Review: Antonia Kuo and Mariah Robertson at F, Houston

by Valentin Diaconov March 6, 2023
installation view of works on a wall, installed in a window, and on the floor

Installation view of work by Antonia Kuo and Mariah Robertson on view at F Gallery, Houston. Photo: © Sean Fleming.

Two New York-based Yale grads with years of mutual admiration between them were invited to share one space by F gallery’s Adam Marnie. The pairing makes sense: There’s a certain chemistry between Antonia Kuo and Mariah Robertson, and it’s deadly. Robertson has to wear a hazmat suit and a gas mask to produce her images, Kuo’s creative armor has a built-in vapor filter. The similarities do not end there. Both artists practice cameraless photography simultaneously, and sometimes in combination with landscapes and still lifes (Robertson also has some striking male nudes in her portfolio, but they are not on display here).

Still, when something recognizable ends up on their photographs, it’s not there to provide a reference for the abstract imagery, as is often the case with work that combines the figure and the shape. It’s there to point out the similar origin of both visions. Whether we look at traces of chemical compounds or a fragment of the earth’s crust, the images come into existence through similar manipulations with light and shadow. The chemical markings are no more and no less real than the impression left on film by an optical device. 

installation view of works on a wall, installed in a window, and on the floor

Installation view of work by Mariah Robertson at F, Houston. Photo: © Sean Fleming.

While similar in method, their pictures are strikingly different in the effect they produce. A cursory glance at the titles reflects this. While Robertson’s naming of her work is akin to an archive of field recordings, with numbers corresponding to the sequence of the creation of the images, Kuo’s titles hint at cinematic narratives or directly reference existing films (Stalker, Body Snatcher). Visually, Robertson’s color is as tropical as it is chemical, the popping yellows, cyans, and purples glowing together in joyful anarchy. Her remarkable floor installation, Light Box #2 (2023), is as beautiful as an oil spill on a sunny day. It consists of color prints on the floor in a wavy formation with daylights underneath to enhance the glow even more. An earlier work, 340 (2015), reminds one of an abstract Gerhard Richter in its energy of expressive traces and disjointed shapes. 2022, 89 & 90 (2023) is almost serene in comparison, the oval forms resembling an Anthroposophic color chart.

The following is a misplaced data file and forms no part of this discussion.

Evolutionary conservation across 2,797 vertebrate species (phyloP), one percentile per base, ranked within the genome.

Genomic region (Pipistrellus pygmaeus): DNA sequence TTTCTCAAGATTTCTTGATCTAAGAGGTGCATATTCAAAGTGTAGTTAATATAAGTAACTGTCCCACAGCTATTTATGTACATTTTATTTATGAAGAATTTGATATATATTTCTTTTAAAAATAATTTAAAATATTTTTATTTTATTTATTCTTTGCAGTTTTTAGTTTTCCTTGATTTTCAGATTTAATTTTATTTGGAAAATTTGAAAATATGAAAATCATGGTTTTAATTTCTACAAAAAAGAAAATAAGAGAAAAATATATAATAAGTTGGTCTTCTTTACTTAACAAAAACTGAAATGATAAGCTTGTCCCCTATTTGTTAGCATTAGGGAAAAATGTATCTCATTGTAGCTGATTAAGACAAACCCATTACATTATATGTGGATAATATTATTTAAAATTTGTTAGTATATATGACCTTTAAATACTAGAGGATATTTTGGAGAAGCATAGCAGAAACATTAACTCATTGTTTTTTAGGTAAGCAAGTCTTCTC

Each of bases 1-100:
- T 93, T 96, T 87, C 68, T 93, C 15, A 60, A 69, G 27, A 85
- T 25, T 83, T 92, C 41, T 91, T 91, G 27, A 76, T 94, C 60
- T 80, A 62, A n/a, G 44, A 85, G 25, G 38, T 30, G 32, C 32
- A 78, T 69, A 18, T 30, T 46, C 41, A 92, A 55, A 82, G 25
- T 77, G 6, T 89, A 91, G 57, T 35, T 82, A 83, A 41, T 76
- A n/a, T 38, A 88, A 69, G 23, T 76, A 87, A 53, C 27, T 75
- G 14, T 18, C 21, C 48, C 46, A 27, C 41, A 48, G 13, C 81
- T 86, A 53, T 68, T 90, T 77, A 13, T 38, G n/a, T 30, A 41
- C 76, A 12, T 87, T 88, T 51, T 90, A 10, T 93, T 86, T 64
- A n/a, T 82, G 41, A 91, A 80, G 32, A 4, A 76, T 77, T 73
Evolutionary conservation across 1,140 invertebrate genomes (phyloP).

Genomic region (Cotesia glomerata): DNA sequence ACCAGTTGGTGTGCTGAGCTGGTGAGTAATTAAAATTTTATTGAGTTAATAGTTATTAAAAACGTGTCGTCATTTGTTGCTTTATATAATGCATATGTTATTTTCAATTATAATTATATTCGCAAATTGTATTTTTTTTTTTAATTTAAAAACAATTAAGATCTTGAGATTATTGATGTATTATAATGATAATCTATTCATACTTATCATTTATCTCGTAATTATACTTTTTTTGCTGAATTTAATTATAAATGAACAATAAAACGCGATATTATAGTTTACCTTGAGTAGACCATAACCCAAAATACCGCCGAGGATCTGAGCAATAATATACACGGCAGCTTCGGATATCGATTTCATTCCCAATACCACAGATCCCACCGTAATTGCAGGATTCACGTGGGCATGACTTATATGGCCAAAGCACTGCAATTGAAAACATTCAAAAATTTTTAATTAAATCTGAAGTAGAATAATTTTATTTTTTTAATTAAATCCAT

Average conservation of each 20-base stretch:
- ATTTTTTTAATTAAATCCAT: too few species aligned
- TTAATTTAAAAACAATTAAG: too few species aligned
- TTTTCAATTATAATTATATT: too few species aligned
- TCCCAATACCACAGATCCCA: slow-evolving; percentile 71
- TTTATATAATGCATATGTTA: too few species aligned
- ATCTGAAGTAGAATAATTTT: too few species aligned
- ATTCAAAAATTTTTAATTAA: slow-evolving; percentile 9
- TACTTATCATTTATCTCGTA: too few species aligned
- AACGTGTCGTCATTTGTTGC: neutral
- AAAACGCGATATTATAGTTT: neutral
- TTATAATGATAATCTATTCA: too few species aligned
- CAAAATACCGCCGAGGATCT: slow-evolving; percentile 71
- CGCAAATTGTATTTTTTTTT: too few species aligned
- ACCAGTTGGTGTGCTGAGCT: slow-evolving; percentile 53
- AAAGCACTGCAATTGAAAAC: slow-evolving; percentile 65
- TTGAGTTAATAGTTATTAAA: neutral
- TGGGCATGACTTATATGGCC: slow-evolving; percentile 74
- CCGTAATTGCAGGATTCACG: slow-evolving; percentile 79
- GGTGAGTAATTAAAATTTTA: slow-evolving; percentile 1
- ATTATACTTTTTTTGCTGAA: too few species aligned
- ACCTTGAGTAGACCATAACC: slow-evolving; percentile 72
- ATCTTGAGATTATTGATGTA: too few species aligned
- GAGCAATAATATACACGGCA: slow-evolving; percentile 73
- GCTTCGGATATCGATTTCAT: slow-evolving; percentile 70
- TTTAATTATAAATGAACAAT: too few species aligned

Two dimensional works hanging side by side on a wall

Installation view of work by Antonia Kuo and Mariah Robertson at F, Houston. Photo: © Sean Fleming.

Kuo employs a more restrained palette that takes one back to photography’s original color schemes — white, black, cyan, and sepia. Kuo’s work tends to ruffle in the eyes as it is composed of a myriad of fragments and elements that justify the frequent comparison to Jackson Pollock’s all-over paintings. There is more anxiety-inducing fragmentation in her images, and that’s by design: Kuo finds that photography is “something fundamentally voyeuristic and creepy. The biggest piece, Swamp (2023), has originated in an unsettling encounter and looks either like a shattered stained-glass window or a blueprint for a ruin. Stalker (2023), a pair of gelatin silver prints depicting bear’s breeches attached to a brownish print that could be a prehistoric cave infested with ancient viruses, is the only work that hints at a filmic narrative, mostly thanks to its title, which makes one look for the titular offender in the foliage. 

Installation view of two works on a wall and a sculpture on a pedestal

Installation view of work by Antonia Kuo and Mariah Robertson at F, Houston. Photo: © Sean Fleming.

Once you get past the differences in emotional temperature, a new level of unity appears. Both Robertson and Kuo turn the viewer into an amateur archeologist (or criminologist) and make one question the exact nature of each line and color in their work. This cannot be done with a painting, where the layers are operationally of a piece, and the gesture is always only human. Robertson and Kuo share the stage with active elements of the Mendeleev’s table, and their work is full of intriguing occasions that limit their control of the outcome, while expanding the viewer’s engagement in sorting out the natural, the woman-made, and the industrial.

The artists successfully capture an exciting moment for photography as a field. Gone are the days of wonder, when practitioners and critics were searching for ways to question the medium’s veracity by employing historical research or turning light-sensitive paper into an object. Now any media image, published by any source, is subject to partisan interpretations and accusations of fakery. Kuo and Robertson turn this state of things around and make their photographs what they want them to be — that is, free and not susceptible to any bias. 


Antonia Kuo and Mariah Robertson’s exhibition is on view at F in Houston through March 12, 2023. 

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